The fall-out from Wales' losing start to the Six Nations has mirrored their performance in the opening quarter of the 30-22 defeat by Ireland.
It has been dominated by a theme of bewilderment and confusion over what has happened to the team that, not so long ago, were the darlings of northern hemisphere rugby.
Having reached the 2011 World Cup semi-finals and gone on to win a 2012 Grand Slam, Wales have now lost a record five successive games at the Millennium Stadium.
Injuries, particularly up front, and the poor European form that has affected the four Welsh regions of Newport Gwent Dragons, Scarlets, Cardiff Blues and Ospreys are seen by many as the major underlying factors behind the slump.
Against that backdrop, Rob Howley is standing in for British and Irish Lions coach Warren Gatland as Wales' interim boss.
And, following an eighth successive defeat - Wales' worst run since 2003 under current New Zealand coach Steve Hansen - Howley's predicament prompted sympathy from England's World Cup-winning coach of that era, Sir Clive Woodward.
Speaking on the BBC's post-opening Saturday red button forum, new BBC Six Nations pundit Woodward said: "It's tough on Rob. Because let's face it, Rob Howley didn't put his hand up and say 'I want to be the head coach of Wales'.
"He was there doing a great job with Warren Gatland. Gatland, I think, rightly stood down.
"To do the Lions you do have to step back from it. So he's [Howley] been put in this situation.
"And from 12 months ago [Sam] Warburton - probably favourite to be Lions captain - has suddenly dropped out of the whole rankings and Wales are on this nightmare run.
"So you've got to also admire him [Howley] for stepping up to the plate and doing what he's doing.
"But for them to lose that game; whoever lost, the coach was going to be under a huge amount of pressure.
"And for Wales to go to France next weekend on a Saturday is going to be a huge ask for them.
"But they must be in a bit of shock because they've gone from World Cup semi-finalists, which was only just over a year ago and arguably [good enough] to get in a final, to Grand Slam winners.
"And now these five [defeats] in a row [at the Millennium Stadium] - you've just got to wonder what's actually happened.
"I think Wales are a bit like Scotland - they've got a fantastic starting XV when everyone's really fit.
"And they can't afford to lose both their first-choice locks because the guys coming in are just not quite up to the plate so they've just got to hope they get some of their main guys back.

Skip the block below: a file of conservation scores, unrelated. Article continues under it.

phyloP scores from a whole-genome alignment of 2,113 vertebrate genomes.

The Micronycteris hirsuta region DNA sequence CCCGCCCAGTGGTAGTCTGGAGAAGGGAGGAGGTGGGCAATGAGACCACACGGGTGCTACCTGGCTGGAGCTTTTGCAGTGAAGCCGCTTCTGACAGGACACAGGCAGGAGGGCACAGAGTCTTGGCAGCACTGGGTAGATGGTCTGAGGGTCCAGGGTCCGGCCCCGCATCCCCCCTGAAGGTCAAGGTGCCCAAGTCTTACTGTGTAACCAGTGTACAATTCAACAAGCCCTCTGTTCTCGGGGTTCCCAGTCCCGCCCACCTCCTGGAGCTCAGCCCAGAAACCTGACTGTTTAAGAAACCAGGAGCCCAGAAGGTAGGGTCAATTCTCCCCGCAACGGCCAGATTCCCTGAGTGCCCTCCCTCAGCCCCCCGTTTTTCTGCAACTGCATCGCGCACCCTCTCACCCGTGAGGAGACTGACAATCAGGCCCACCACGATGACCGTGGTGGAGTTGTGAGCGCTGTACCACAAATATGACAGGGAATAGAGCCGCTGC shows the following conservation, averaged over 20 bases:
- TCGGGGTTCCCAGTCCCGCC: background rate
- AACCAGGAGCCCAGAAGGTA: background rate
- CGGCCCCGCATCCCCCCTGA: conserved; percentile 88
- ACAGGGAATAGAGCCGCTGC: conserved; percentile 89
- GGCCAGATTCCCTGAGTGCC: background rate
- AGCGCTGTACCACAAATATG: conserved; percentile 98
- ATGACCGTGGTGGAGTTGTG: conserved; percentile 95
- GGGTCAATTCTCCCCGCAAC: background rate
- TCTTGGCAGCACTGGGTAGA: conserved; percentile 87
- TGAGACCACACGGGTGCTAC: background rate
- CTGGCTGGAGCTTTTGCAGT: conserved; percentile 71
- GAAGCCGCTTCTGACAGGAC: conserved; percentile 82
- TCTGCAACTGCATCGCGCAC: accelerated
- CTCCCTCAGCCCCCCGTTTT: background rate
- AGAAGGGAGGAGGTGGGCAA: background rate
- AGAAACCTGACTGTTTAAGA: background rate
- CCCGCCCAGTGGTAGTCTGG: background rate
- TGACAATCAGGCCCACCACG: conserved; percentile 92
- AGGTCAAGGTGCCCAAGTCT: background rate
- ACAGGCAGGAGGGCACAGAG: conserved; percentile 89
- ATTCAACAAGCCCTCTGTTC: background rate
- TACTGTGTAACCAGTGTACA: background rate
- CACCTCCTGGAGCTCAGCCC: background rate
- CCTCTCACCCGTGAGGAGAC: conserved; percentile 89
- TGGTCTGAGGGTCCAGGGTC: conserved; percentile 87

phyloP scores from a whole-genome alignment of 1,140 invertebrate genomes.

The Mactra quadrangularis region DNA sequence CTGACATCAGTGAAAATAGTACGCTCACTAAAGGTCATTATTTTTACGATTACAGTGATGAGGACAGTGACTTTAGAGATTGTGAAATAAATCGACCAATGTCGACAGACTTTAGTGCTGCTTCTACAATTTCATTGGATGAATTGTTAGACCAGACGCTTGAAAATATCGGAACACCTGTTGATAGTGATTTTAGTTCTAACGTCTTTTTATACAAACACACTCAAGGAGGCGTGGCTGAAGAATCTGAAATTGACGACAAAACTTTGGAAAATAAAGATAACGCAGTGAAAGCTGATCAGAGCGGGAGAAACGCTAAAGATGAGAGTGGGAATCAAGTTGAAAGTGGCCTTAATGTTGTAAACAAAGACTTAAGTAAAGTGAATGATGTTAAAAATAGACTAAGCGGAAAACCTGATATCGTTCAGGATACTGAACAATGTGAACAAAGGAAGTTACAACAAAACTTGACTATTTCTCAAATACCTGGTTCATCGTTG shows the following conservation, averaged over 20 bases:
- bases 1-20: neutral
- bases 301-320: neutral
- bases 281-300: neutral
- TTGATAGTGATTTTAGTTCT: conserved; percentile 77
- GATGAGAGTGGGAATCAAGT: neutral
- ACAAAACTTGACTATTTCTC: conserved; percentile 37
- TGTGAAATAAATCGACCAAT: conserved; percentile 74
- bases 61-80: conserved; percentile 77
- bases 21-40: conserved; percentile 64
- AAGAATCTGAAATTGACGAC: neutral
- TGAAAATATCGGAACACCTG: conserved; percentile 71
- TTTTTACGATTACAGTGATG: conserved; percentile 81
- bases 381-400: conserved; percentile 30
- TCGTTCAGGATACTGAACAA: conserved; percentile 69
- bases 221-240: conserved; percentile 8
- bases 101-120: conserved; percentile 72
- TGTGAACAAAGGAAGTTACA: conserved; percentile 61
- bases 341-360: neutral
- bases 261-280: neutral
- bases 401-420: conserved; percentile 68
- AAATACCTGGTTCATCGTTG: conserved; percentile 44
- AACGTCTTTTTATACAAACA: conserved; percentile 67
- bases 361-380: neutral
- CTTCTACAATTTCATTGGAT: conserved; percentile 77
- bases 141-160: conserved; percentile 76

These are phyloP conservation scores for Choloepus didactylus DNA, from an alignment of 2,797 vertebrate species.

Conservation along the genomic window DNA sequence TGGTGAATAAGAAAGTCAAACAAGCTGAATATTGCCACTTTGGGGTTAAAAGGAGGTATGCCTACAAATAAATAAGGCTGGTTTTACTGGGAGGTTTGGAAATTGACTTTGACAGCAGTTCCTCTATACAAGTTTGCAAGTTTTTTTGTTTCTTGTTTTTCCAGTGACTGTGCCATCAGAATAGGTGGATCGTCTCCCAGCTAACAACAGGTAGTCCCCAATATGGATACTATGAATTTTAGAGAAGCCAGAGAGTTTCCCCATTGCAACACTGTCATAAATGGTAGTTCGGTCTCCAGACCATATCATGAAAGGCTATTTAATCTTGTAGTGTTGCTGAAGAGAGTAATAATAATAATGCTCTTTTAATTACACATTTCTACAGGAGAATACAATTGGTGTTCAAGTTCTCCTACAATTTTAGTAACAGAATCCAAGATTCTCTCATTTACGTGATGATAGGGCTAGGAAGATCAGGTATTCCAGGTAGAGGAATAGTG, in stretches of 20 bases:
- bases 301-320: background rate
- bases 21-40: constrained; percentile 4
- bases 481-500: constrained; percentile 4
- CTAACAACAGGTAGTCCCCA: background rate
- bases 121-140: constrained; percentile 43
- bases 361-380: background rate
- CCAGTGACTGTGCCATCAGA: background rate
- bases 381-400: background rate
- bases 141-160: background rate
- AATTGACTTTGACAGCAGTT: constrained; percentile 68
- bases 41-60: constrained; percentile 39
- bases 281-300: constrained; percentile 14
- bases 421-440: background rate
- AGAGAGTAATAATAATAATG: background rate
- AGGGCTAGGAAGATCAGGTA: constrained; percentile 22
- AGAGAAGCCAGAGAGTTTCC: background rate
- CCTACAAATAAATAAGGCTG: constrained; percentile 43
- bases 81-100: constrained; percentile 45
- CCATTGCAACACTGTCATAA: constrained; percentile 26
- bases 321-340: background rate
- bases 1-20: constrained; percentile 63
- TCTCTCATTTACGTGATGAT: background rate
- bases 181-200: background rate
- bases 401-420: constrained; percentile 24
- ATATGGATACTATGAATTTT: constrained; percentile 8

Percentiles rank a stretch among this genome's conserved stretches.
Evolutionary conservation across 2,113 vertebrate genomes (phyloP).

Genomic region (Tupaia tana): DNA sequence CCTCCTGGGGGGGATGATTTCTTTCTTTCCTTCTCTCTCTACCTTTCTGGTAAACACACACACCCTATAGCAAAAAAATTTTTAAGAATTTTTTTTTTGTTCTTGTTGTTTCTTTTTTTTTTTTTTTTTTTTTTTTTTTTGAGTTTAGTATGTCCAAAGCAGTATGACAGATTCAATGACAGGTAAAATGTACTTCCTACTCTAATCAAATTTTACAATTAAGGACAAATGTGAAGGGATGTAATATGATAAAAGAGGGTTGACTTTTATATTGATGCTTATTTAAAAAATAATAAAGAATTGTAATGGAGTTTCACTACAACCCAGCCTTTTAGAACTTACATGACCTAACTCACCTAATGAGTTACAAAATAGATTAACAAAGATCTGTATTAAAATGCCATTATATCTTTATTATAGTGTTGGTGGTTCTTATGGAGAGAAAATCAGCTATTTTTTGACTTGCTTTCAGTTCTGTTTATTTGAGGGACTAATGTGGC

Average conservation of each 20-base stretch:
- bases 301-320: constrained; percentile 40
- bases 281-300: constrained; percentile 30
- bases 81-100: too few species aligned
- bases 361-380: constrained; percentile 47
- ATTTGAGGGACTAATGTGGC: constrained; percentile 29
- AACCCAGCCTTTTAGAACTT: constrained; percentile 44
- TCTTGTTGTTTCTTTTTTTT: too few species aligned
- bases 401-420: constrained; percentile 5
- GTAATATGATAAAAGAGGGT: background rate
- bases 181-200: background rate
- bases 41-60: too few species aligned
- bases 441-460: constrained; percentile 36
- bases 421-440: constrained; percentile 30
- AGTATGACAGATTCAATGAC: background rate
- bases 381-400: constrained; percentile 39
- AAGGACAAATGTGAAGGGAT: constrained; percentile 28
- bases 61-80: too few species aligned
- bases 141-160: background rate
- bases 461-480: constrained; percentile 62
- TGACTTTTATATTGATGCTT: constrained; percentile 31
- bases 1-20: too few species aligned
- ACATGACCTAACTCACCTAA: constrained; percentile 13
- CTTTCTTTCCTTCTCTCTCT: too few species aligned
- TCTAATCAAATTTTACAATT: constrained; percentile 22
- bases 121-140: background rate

"They had a really poor first half and that's what will really worry the whole coaching team."
Another BBC pundit, former England centre Jeremy Guscott, wonders why a team containing what he believes is a worthy proportion of world class talent has lost its "mojo".
However, Guscott believes the seeds of their downfall may have been sown at several training camps in Poland ahead of the World Cup and 2012 Six Nations - an exercise that was not repeated in 2013.
Guscott said: "Statistically you could look at their whole team, what they're doing and pinpoint an area of weakness.
"I still - and I've said it on Scrum V - look at them and individually the talent is still there.
"You look at that front row [of Gethin Jenkins, Matthew Res and Adam Jones], that's as good as any front row you'll get in this competition, if not in the world.
"You look at George North, [Alex] Cuthbert, [Leigh] Halfpenny, Mike Phillips, Warburton - these are world class players or that we talked of as world class players less than 12 months ago.
"And yet their belief has been drained from them and it could all stem back to this exercise in Poland.
"They went there and thought it was so good for them in the past, leading up to the World Cup.
"They went to Poland, went [on tour] to Australia, lost all their games there, lost all their games in the autumn and they've just not found their mojo. The mojo's gone."
However, as Wales' form and predicament is discussed while Howley's coaching and selection come under harsh analysis, the former Wales and British and Irish Lions scrum-half emphasised the players at his disposal are 'on message' with the management's demands.
Prompted by the post-match media inquisition, Howley responded: "To come back from 30 points to three down to where we were - I think it is a silly question to ask about players buying in."
But the final thought goes to another former number nine, Scotland's Andy Nicol, who summed up Wales' situation as they contemplate away games against France, Scotland and Italy.
"Wales, having lost that [against Ireland], are under the cosh now," said Nicol.